However, the findings suggest it was not the income projections alone, but the combined effect of providing retirement planning information along with the balance and income projections that encouraged an increase in saving.
Researchers at the Center for Retirement Research at Boston College divided a sample population into four groups—a control group and three treatment groups, with each treatment group receiving one of three brochures. The “planning treatment” brochure provided general information about saving for retirement and a step-by-step guide for signing up or changing contributions to a voluntary retirement plan. The “balance treatment” brochure added age-specific projections of how hypothetical additional contributions would translate into additional balances at retirement. The “income treatment” brochure added age-specific projections of how the additional contributions would increase retirement income.
Compared with the control group, individuals in the income group were 1.2 percentage points more likely to change their contributions during the six-month period following receipt of the brochures—5.3% vs. 4.1%. The income group as a whole (including both those who changed contributions and those who did not) increased its retirement saving, on average, by $85 more than the control group; however, considering only the individuals who made a change, those in the “income group” increased their saving by $1,150 more per year than those in the control group.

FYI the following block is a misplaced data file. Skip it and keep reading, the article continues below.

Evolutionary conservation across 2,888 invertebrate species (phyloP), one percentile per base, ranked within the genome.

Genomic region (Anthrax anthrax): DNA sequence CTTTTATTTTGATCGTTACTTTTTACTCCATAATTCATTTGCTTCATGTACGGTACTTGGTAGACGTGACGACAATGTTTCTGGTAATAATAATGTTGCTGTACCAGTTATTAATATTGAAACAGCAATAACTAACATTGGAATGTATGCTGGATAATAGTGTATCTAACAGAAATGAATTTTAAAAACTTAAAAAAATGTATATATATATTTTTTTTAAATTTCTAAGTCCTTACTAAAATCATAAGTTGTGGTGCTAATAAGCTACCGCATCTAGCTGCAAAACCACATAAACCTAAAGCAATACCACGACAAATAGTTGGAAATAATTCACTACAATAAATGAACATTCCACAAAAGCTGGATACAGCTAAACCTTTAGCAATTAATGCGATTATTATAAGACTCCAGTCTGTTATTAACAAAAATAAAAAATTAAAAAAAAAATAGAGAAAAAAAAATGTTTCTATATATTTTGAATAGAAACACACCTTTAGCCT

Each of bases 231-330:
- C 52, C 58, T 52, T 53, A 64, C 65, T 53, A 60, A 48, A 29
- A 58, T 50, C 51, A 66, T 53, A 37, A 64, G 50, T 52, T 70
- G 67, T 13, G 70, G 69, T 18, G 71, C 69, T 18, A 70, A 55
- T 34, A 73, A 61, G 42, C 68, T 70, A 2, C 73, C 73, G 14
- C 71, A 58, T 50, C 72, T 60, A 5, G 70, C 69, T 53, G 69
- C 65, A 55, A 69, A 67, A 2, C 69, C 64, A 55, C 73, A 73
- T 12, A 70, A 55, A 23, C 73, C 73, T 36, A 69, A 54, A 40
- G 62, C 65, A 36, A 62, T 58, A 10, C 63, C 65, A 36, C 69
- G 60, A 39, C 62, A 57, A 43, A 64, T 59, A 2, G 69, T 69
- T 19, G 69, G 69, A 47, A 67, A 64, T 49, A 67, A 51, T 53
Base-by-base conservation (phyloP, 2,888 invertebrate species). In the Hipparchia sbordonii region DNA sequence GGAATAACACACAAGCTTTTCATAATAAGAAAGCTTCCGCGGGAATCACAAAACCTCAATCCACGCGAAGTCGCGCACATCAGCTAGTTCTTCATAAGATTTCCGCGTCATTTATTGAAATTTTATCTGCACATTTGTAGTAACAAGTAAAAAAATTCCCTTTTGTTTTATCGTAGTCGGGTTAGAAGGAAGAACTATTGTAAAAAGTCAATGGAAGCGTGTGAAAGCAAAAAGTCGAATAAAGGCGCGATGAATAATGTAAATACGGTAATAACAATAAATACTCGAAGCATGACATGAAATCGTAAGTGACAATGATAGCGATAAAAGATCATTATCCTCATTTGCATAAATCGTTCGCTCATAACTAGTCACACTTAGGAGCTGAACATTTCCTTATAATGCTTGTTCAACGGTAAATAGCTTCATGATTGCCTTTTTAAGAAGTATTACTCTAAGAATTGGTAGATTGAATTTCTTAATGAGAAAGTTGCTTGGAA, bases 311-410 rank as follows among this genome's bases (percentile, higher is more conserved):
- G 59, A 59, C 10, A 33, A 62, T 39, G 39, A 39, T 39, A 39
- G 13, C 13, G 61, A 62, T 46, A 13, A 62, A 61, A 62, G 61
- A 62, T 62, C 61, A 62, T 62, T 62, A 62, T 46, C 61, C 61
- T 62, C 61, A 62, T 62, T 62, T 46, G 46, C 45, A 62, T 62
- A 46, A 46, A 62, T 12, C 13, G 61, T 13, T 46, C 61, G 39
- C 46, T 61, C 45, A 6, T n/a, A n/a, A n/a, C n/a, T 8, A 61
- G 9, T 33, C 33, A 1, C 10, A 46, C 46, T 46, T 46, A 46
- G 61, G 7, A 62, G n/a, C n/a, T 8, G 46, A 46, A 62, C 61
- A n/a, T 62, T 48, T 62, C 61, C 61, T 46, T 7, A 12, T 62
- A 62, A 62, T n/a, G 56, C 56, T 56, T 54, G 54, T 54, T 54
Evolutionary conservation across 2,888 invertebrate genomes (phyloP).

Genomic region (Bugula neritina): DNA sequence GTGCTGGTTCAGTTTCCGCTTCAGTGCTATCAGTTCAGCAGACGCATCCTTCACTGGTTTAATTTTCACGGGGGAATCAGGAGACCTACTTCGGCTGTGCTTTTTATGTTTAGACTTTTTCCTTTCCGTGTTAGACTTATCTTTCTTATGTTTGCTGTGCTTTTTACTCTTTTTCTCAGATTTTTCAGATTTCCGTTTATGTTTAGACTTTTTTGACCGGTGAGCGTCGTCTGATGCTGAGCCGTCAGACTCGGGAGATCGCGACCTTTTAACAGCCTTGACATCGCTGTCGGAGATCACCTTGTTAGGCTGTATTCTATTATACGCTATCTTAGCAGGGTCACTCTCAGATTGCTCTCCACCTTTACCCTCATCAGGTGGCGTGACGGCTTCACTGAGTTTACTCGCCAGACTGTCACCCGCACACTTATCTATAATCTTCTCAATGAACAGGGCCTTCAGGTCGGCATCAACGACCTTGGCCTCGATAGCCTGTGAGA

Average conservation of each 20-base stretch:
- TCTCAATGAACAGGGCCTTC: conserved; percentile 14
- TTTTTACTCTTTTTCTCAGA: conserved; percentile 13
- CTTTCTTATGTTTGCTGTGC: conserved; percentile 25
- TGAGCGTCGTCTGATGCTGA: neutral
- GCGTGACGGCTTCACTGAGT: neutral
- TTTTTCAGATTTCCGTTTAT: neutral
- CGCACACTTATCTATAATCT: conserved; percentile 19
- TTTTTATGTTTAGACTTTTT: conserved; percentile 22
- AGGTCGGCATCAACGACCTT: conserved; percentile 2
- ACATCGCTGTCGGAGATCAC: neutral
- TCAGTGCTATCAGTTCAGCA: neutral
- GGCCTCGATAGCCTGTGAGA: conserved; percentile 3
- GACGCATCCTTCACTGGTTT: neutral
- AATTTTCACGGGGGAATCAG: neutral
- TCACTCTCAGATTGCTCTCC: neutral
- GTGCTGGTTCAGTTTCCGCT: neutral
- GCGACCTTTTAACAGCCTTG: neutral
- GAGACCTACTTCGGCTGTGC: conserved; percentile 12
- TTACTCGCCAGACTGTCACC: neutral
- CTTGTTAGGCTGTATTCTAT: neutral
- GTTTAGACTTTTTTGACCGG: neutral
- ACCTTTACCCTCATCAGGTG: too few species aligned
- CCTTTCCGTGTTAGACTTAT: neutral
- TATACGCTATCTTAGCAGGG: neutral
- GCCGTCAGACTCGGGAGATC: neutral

Relative to the control group, individuals in the other two treatment groups—the “planning group” and “balance group”—were also more likely to change their VRP contributions, but did not show a statistically significant increase in the amount of saving.
According to a brief about the research findings, the responses show the income projections had a beneficial, and statistically significant, effect on knowledge and confidence. Compared with the control group, the income group reported less difficulty finding information about how much to save for retirement and being better informed about retirement planning than they were six months prior. They also reported being more certain about their expected retirement income and more satisfied with their financial condition.
However, the report notes, the results show the effect of the income projections on retirement saving was significantly reduced by a difficulty in paying bills, a strong preference for living “pretty much for today,” and a tendency to procrastinate, but was significantly enhanced if the respondent was good at following through. Cognitive ability and financial literacy generally had little effect, and in no case a statistically significant effect.
The brief can be downloaded here.